Greece breaks records in renewable energy for 2023

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The share of renewable electricity production including large hydropower plants reached a historic high in 2023 in Greece – 57%.

Moreover, according to balkangreenenergynews.com, the sector covered more than half of demand for the first time. Gas consumption declined 10.1%, compared to the drop of 2.9% in electricity demand. Wind power capacity topped 5 GW.

Reports from the Athens-Macedonian News Agency (ANA) highlighted a decrease in power prices from the peak of the energy crisis. Despite economic growth, energy consumption dropped in Greece last year. Green Tank, in collaboration with ANA, presented a comprehensive overview of achievements in the energy market, underscoring the rising penetration of renewables.

Chairman and CEO of Independent Power Transmission Operator (IPTO), known as Admie, revealed that renewable energy sources and large hydropower plants contributed 47.9% and 9.1% to production, respectively. The combined 57% share in the January-November period marked an unprecedented achievement, credited to investments in green energy and grid development.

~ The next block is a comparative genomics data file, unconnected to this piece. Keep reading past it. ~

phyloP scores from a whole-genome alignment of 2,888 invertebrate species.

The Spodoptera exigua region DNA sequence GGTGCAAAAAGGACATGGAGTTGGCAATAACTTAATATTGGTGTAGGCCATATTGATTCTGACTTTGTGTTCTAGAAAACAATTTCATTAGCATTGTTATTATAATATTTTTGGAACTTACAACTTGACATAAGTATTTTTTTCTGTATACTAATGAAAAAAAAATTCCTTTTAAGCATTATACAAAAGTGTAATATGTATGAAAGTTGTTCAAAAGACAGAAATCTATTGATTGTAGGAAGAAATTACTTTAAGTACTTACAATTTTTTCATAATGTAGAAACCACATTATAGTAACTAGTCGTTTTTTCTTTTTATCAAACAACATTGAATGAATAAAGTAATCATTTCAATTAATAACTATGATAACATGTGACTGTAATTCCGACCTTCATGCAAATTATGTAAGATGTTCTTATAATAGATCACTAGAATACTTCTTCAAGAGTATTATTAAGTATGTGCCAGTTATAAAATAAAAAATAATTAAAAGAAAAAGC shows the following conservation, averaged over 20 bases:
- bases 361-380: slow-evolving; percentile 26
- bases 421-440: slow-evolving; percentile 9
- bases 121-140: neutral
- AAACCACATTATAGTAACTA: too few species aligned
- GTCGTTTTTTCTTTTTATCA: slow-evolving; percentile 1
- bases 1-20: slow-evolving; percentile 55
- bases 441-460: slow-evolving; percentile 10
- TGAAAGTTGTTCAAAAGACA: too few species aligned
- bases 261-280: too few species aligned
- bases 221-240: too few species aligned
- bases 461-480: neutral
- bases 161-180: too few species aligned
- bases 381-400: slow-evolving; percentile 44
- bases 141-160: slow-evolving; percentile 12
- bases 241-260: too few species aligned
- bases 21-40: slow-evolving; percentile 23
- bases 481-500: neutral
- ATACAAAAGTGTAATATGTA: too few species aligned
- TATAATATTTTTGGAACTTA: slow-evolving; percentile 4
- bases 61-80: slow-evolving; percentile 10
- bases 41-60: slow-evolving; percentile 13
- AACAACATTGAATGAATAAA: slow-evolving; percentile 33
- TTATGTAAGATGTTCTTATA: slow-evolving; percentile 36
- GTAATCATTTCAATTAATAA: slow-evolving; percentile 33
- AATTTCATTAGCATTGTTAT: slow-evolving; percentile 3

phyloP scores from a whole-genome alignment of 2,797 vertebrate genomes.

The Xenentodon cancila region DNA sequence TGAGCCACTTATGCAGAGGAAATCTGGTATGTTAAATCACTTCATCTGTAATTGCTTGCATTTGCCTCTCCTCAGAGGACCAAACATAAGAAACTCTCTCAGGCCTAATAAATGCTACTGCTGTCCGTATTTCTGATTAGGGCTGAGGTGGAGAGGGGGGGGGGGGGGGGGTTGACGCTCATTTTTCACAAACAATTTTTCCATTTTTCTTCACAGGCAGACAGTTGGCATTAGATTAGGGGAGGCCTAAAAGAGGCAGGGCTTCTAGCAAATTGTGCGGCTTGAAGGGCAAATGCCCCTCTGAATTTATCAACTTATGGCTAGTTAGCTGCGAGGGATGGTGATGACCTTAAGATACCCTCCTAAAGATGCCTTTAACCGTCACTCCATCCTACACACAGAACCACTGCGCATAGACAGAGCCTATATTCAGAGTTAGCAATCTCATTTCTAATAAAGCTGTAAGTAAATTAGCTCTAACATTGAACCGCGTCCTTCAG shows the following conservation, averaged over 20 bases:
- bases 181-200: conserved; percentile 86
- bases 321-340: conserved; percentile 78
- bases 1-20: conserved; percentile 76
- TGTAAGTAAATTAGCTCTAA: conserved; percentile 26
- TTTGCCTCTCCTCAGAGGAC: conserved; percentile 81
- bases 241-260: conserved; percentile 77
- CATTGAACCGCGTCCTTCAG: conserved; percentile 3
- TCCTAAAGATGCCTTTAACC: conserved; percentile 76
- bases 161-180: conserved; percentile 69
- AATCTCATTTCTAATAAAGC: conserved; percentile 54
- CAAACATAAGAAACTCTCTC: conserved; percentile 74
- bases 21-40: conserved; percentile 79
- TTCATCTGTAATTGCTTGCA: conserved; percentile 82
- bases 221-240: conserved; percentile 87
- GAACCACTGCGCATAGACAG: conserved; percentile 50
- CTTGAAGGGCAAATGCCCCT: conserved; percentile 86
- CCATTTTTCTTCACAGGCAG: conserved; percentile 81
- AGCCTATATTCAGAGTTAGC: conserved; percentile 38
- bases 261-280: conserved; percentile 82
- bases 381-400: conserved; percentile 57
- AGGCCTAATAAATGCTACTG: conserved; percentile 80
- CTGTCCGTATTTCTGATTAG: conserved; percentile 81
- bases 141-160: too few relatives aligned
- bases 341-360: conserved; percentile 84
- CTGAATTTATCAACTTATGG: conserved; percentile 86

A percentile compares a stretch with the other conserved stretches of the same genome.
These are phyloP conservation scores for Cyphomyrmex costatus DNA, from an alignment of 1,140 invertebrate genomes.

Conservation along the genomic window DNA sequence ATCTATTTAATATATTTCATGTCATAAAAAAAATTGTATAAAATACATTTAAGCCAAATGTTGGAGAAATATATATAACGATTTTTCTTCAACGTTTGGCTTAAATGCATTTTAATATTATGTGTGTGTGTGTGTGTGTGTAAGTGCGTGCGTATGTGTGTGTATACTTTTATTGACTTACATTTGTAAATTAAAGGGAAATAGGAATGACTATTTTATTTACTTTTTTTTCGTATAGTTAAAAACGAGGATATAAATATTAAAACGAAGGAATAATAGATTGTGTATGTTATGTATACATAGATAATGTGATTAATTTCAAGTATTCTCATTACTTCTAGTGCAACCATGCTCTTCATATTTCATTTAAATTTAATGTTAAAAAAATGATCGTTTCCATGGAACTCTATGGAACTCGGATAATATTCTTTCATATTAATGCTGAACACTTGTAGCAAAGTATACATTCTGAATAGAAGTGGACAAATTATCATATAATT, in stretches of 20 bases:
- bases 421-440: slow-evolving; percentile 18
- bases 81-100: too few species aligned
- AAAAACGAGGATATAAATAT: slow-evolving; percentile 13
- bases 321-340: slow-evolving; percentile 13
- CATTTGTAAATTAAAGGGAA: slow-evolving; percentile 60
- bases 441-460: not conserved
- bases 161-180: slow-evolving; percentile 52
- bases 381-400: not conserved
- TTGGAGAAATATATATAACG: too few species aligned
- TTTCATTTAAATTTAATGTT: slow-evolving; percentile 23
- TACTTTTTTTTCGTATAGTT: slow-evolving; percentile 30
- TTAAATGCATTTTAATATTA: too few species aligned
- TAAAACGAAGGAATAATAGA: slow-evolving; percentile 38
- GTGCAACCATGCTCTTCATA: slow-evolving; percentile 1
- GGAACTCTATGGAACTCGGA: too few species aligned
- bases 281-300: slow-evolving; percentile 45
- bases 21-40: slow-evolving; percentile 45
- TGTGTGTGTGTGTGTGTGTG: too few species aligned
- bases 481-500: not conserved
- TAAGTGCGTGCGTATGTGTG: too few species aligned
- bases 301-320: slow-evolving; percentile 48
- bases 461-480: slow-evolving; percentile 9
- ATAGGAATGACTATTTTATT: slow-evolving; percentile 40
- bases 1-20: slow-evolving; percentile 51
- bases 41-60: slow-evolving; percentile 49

Furthermore, fossil fuel participation in the energy mix declined as consumers embraced self-consumption installations. Natural gas consumption fell by 10.1%, with electricity demand dropping by 2.9%. Notably, Greece experienced nearly a month without coal power, signaling a significant shift towards sustainability in the energy sector.

Photo: Pok Rie

An overall 19.2 TWh of electricity was generated from fossil gas and lignite in 2023 or 4.3 TWh under the previous low.

In the first 11 months, the shares of lignite in electricity production (9.9%) and demand coverage (8.9%) landed below the 10% mark for the first time.

In production, renewables and large hydroelectric facilities surpassed natural gas and lignite, at 19.6 TWh against 17.5 TWh.

Emissions from electricity production plummeted by 23%, reaching a record low of 13.25 million tons of carbon dioxide equivalent.

Prosumers, energy communities and other categories of producers of electricity for self-consumption had 421.3 MW installed at the end of December or almost twice as much as one year before. The level has roughly doubled every year since 2019.

Consumption of oil derivatives came in at 7% under the 2022 reading, driven by a whopping 32% fall in demand for heating oil. On the other hand, the demand for gasoline and diesel grew by 4% and 3%, respectively.

Additionally, the Hellenic Wind Energy Association reported the installation of 153 wind turbines in 2023, adding to Greece’s total wind power capacity, which surpassed 5 GW for the first time.

Source: balkangreenenergy.com

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